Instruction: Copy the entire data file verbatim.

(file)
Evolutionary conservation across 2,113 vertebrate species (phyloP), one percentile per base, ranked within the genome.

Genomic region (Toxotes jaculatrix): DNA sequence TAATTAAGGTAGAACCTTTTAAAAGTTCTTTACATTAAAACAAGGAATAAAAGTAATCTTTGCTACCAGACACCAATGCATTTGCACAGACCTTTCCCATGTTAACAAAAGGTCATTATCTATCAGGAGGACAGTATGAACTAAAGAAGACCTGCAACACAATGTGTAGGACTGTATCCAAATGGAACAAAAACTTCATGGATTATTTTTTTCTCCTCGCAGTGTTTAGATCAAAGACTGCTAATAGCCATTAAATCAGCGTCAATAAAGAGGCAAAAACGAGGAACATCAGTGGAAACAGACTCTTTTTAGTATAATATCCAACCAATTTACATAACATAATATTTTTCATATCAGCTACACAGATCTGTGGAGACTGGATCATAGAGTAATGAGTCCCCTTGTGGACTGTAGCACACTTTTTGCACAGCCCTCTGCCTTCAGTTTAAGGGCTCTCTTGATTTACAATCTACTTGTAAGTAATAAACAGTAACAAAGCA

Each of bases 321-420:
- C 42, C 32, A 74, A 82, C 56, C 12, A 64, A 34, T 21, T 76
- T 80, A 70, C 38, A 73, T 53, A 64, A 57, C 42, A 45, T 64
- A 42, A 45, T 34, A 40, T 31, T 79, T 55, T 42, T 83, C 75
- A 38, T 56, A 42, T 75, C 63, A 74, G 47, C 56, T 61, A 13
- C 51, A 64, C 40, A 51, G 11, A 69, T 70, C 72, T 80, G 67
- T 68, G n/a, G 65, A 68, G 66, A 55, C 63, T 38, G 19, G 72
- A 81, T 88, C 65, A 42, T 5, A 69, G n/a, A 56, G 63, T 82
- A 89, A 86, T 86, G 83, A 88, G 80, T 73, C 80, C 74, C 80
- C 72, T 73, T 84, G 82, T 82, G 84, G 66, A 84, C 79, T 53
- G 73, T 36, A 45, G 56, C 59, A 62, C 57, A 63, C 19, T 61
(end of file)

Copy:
Evolutionary conservation across 2,113 vertebrate species (phyloP), one percentile per base, ranked within the genome.

Genomic region (Toxotes jaculatrix): DNA sequence TAATTAAGGTAGAACCTTTTAAAAGTTCTTTACATTAAAACAAGGAATAAAAGTAATCTTTGCTACCAGACACCAATGCATTTGCACAGACCTTTCCCATGTTAACAAAAGGTCATTATCTATCAGGAGGACAGTATGAACTAAAGAAGACCTGCAACACAATGTGTAGGACTGTATCCAAATGGAACAAAAACTTCATGGATTATTTTTTTCTCCTCGCAGTGTTTAGATCAAAGACTGCTAATAGCCATTAAATCAGCGTCAATAAAGAGGCAAAAACGAGGAACATCAGTGGAAACAGACTCTTTTTAGTATAATATCCAACCAATTTACATAACATAATATTTTTCATATCAGCTACACAGATCTGTGGAGACTGGATCATAGAGTAATGAGTCCCCTTGTGGACTGTAGCACACTTTTTGCACAGCCCTCTGCCTTCAGTTTAAGGGCTCTCTTGATTTACAATCTACTTGTAAGTAATAAACAGTAACAAAGCA

Each of bases 321-420:
- C 42, C 32, A 74, A 82, C 56, C 12, A 64, A 34, T 21, T 76
- T 80, A 70, C 38, A 73, T 53, A 64, A 57, C 42, A 45, T 64
- A 42, A 45, T 34, A 40, T 31, T 79, T 55, T 42, T 83, C 75
- A 38, T 56, A 42, T 75, C 63, A 74, G 47, C 56, T 61, A 13
- C 51, A 64, C 40, A 51, G 11, A 69, T 70, C 72, T 80, G 67
- T 68, G n/a, G 65, A 68, G 66, A 55, C 63, T 38, G 19, G 72
- A 81, T 88, C 65, A 42, T 5, A 69, G n/a, A 56, G 63, T 82
- A 89, A 86, T 86, G 83, A 88, G 80, T 73, C 80, C 74, C 80
- C 72, T 73, T 84, G 82, T 82, G 84, G 66, A 84, C 79, T 53
- G 73, T 36, A 45, G 56, C 59, A 62, C 57, A 63, C 19, T 61